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Saturday, August 9, 2014

Ayako Abe Miller, Clemson University Art Department MFA Candidate, to Exhibit in Fiber Fever at The Foundry Art Centre

Spiral Memory, Ayako Abe Miller
This exhibition highlights the use of fiber arts as media and process towards artistic expression. Dyeing, stitching, surface design, weaving, embroidery, quilting, batik, felting, basketry, textile manipulation, soft sculpture, and other mixed media artworks utilizing fibers as their primary material are just some of the many ways that artwork falls under the broad umbrella of “Fiber Arts”. Traditional and contemporary techniques and materials are welcome, as well as any themes the artist explores through fiber arts. Works may be two- or three-dimensional and must be original artworks conceived of and made by the artist. Pieces may be mixed-media, but must be primarily fiber; no photography or videos will be exhibited.  

August 8 - September 19, 2014
Galleries I & II

Opening Reception:
Friday, August 8, 2014
6:00pm - 8:00pm
FREE & Open to the Public
Gallery Talk: 5:30-6pm

Juror: MARK NEWPORT is an artist & educator living in Bloomfield Hills, Michigan. Newport’s work has been exhibited in the U.S., Canada, and Europe, including solo exhibitions at The Chicago Cultural Center, and Laumeier Sculpture Park in St. Louis, MO. His work is included in the collections of The Whitney Museum of American Art; The Renwick Gallery of the Smithsonian American Art Museum; The Detroit Institute of Arts, The Cranbrook Art Museum; The Arizona State University Art Museum, Microsoft, and Progressive Insurance. Newport’s work will be exhibited in the Duane Reed Gallery in St. Louis this April 2014. Newport is the Artist-in-Residence and Head of Fiber at the Cranbrook Academy of Art. He earned his BFA at the Kansas City Art Institute in 1986 & his MFA at the School of the Art Institute of Chicago in 1991.

Gathering Shards of Luminescence, Ayako Abe Miller
EXHIBITING ARTISTS: Ayako Abe-Miller, Andrea Alonge, Heidi Field-Alvarez, Scott Andresen, Diana Baumbach, Joni Van BockelCaroline ByrneLindsay CashewsPeter Clouse, Braxton CongroveFei DisbrowJ. Casey DoyleJennifer DrinkwaterEmily Dunlap, Nathan Emanuel, Suzy Farren, Jenne GilesLouise Halsey, Candace Hicks, Ruby Horansky, Amy KeeferNichola KinchNancy KoenigsbergKelly Kozma, Susan Lenz, Debra Lewis, Elaine Longtemps, Gabrielle Pescador, Diane Ramos, Michael Rhode, Priscilla Roggenkamp & Keith McMahon, Deann Rubin, Ariel Ruvinsky, Kathryn ShriverLauren SinnerLauren Turk, Clare Verstegen, Irene Walker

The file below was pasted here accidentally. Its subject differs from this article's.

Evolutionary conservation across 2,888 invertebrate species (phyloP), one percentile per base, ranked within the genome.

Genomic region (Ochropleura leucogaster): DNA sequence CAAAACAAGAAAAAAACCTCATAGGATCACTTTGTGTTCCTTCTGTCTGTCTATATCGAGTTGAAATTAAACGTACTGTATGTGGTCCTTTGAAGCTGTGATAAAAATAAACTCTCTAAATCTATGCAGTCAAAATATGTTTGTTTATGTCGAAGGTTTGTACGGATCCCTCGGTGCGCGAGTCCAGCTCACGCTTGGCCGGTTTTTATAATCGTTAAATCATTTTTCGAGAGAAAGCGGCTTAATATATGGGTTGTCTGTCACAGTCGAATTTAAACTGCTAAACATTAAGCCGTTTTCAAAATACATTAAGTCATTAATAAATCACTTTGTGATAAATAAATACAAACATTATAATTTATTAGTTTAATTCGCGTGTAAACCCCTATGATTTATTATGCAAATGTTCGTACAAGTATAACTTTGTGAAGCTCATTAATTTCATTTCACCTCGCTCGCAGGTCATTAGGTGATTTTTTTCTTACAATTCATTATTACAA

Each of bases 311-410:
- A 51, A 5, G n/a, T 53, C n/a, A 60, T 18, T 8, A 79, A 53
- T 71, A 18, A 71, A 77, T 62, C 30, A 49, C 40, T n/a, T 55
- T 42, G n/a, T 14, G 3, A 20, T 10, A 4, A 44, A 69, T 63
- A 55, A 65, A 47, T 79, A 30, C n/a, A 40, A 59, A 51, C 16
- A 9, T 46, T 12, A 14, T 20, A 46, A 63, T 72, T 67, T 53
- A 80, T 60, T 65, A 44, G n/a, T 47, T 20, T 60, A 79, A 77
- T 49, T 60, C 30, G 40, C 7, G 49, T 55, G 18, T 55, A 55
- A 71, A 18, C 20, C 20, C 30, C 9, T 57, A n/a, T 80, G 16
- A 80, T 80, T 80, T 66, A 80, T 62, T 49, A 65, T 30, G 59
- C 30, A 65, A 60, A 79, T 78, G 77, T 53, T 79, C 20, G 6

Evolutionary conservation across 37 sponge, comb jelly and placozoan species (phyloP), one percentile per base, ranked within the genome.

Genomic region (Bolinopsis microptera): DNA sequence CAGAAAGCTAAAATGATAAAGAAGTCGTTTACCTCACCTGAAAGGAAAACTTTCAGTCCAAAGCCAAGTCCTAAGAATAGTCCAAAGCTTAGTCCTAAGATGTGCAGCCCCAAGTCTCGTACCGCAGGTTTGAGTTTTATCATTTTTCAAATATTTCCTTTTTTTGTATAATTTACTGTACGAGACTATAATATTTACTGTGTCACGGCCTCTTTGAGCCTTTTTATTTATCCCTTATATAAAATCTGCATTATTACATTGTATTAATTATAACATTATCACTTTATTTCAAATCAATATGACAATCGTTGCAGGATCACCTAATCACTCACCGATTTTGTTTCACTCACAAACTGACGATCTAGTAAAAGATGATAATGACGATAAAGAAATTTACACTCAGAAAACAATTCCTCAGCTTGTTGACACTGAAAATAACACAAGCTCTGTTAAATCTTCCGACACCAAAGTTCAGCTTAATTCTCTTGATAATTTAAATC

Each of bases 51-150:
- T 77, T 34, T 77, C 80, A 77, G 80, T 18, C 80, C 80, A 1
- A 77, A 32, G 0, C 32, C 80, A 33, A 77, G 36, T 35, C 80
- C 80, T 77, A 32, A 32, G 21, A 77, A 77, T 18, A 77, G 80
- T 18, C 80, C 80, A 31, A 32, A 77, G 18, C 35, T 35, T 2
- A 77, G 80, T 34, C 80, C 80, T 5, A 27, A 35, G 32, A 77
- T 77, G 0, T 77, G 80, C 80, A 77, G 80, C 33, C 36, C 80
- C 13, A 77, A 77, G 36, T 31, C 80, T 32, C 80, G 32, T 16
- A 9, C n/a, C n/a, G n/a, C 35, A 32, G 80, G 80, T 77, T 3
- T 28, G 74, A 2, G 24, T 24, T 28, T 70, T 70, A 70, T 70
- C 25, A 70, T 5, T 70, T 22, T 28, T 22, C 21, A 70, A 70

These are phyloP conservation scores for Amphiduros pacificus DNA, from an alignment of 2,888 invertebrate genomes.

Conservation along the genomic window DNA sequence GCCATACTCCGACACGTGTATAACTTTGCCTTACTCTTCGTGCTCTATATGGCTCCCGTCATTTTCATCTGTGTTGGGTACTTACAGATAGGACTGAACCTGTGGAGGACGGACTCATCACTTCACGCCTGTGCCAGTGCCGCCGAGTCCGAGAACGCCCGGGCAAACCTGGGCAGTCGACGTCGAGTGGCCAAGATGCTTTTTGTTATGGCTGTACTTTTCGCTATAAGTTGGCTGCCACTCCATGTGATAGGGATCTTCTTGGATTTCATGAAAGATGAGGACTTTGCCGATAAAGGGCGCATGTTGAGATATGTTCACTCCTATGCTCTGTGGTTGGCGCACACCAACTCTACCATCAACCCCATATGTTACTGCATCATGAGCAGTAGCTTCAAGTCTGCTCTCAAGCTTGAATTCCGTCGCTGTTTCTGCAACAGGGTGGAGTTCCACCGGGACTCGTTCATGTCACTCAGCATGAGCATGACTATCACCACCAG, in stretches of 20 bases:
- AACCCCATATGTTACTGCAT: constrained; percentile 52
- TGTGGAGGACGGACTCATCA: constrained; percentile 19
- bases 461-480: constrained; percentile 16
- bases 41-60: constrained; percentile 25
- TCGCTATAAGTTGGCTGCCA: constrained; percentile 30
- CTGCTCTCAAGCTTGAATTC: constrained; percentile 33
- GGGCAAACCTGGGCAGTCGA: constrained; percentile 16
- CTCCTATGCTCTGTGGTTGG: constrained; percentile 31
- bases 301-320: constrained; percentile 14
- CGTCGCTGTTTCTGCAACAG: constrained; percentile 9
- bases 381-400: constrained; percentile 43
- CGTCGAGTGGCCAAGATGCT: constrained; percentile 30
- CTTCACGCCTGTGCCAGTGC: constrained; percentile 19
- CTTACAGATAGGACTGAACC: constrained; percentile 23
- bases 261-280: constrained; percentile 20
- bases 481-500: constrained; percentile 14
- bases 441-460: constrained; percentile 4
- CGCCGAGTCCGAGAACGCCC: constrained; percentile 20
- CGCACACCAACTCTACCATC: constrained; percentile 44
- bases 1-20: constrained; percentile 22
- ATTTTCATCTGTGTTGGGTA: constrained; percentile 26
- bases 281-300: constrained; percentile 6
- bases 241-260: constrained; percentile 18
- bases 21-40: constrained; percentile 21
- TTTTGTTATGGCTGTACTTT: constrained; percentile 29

Artist's Statement: Spiral Memory
I frequently wonder about the ethereal nature of old memories.  During our lifetimes, we collect a tremendous amount of memories and information which is stored in our brains.  New memories pile up, so that the old memories are buried deep inside the labyrinth of our brain until someone or something awakens them.  It is like the memories and feeling that come flooding back when you stumble across a long-forgotten but favorite piece of clothing. I am interested in reviving an individual’s forgotten memory, and so I created a transformative sculpture that embodies people’s memories.  After tying knots in hundreds of pieces of used clothing, I placed them in a large spiral pathway like a sacred labyrinth, so people can follow the path as if making a pilgrimage. As my media, I chose used clothes to represent fragments of individual memory, because used clothing holds an individual’s residue.  I collected them from my friends from this area, Clemson University’s faculty and students, and local donation centers in order to create a sculpture that connects to this locality. The use of fabric also emphasizes its importance in South Carolina, once home to a former thriving textile industry that has shifted to foreign countries. We can see the evidence of this former prosperity in the many abandoned textile buildings in this area. Therefore, the fabric of clothes implies a memory in South Carolina. Handling these used clothes became an almost ritualistic action as if I were purifying or baptizing individual memories.    I formed a large-scale spiral pathway to emphasize the movement of a pilgrimage.  Sorting the used clothes by color, I created an atmosphere of changing seasons or passing time as a backdrop to this memory pilgrimage.
Foundry Art Centre, 520 North Main Center, Saint Charles, Missouri 63301

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